EPA Denies Petition to Eliminate 2,4-D


by Todd Neeley, DTN Staff Reporter

OMAHA (DTN) — The EPA denied a petition Monday seeking cancellation of all registrations for the popular herbicide ingredient 2,4-dichlorophenoxyacetic acid, or 2,4-D, used on millions of U.S. farm acres to control broadleaf weeds.

The chemical 2,4-D has been used in the U.S. since the 1940s, according to the American Chemical Society. It is found in about 600 products registered for agricultural, residential, industrial and aquatic uses.

In a petition filed on Nov. 6, 2008, the National Resources Defense Council asked EPA to cancel all product registrations and revoke all legal residue limits in food for the herbicide.

“After considering public comment received on the petition and all the available studies, EPA is denying the request to revoke all tolerances and the request to cancel all registrations,” EPA said in a news release Monday.

The chemical is a broad-­spectrum herbicide used to control broadleaf or dicot weeds primarily in monocot or grass crops. It primarily is used as an herbicide sold under a variety of brand names used in agriculture on turf, pastures, cereal grains, corn and sorghum crops. Beyond agriculture, the herbicide is popular for use in residential and commercial lawns and also in aquatic environments.

Dow AgroSciences is currently developing a 2,4-D-tolerant trait system to provide farmers an alternative herbicide system for the management of resistant weeds, The components of Dow Agroscience’s Enlist Weed Control System are pending regulatory approval. Anticipated U.S. commercial launch is 2013 crop year for corn; 2015 crop year in soybean and 2016 crop year in cotton. The regulatory approvals for the complementary Enlist Duo herbicide — a proprietary blend of glyphosate and 2,4-D choline are also under way.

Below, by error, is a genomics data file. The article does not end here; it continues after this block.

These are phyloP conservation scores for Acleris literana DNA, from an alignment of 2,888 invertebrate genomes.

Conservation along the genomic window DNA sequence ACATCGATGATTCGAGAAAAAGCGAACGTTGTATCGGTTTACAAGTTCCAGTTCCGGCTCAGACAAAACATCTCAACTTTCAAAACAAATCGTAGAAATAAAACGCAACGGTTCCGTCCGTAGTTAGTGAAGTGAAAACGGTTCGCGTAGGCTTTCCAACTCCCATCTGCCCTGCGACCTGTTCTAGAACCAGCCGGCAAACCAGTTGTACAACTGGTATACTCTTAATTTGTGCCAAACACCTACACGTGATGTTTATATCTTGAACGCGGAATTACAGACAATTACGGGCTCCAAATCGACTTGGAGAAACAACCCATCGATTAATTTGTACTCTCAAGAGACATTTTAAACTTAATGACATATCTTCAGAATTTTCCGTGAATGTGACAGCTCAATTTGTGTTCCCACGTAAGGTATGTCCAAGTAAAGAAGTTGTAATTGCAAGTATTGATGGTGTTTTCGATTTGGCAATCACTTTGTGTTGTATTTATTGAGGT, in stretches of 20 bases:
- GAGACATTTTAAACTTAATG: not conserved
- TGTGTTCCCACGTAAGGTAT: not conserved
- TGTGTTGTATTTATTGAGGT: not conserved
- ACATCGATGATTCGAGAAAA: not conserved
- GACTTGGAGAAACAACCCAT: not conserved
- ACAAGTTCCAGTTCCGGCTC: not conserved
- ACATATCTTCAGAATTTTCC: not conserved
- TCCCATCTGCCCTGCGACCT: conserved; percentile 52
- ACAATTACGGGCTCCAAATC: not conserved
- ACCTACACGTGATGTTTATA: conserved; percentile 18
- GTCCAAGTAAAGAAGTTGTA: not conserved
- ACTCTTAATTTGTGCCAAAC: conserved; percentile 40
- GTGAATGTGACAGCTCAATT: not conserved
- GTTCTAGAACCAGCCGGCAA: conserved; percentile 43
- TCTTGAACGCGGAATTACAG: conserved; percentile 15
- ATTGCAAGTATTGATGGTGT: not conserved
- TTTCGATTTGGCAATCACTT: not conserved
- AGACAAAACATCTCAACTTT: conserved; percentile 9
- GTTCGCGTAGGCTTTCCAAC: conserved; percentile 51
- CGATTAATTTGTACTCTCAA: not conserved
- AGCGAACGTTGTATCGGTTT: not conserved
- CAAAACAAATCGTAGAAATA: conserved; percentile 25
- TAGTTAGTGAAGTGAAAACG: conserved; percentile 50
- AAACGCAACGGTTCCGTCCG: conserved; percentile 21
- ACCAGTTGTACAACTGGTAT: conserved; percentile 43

EPA completed a review of the registration and on the safety of the tolerances for 2,4-D, finding that all products containing 2,4-D are eligible for re-registration.

“During the recent review of the petition from NRDC to revoke the tolerances, EPA evaluated all the data cited by NRDC and new studies submitted to EPA in response to the re-registration decision,” EPA said in the news release.

“Included in the new studies is a state-of-the-science extended one-generation reproduction study. That study provides an in-depth examination of 2,4-D’s potential for endocrine-disruptor, neurotoxic and immunotoxic effects.

“This study and EPA’s comprehensive review confirmed EPA’s previous finding that the 2,4-D tolerances are safe.”

Tyler Wegmeyer, director of Congressional relations for the American Farm Bureau Federation, said the decision is important for agriculture.

“This is good news for farmers and ranchers,” he said, “2,4-D is a very common and important systemic herbicide used to control broadleaf weeds for use on a variety of field, fruit and vegetable crops. It is good to see that EPA conducted a thorough evaluation of all the available data, the public comments and various new studies and found there to be no safety concern.”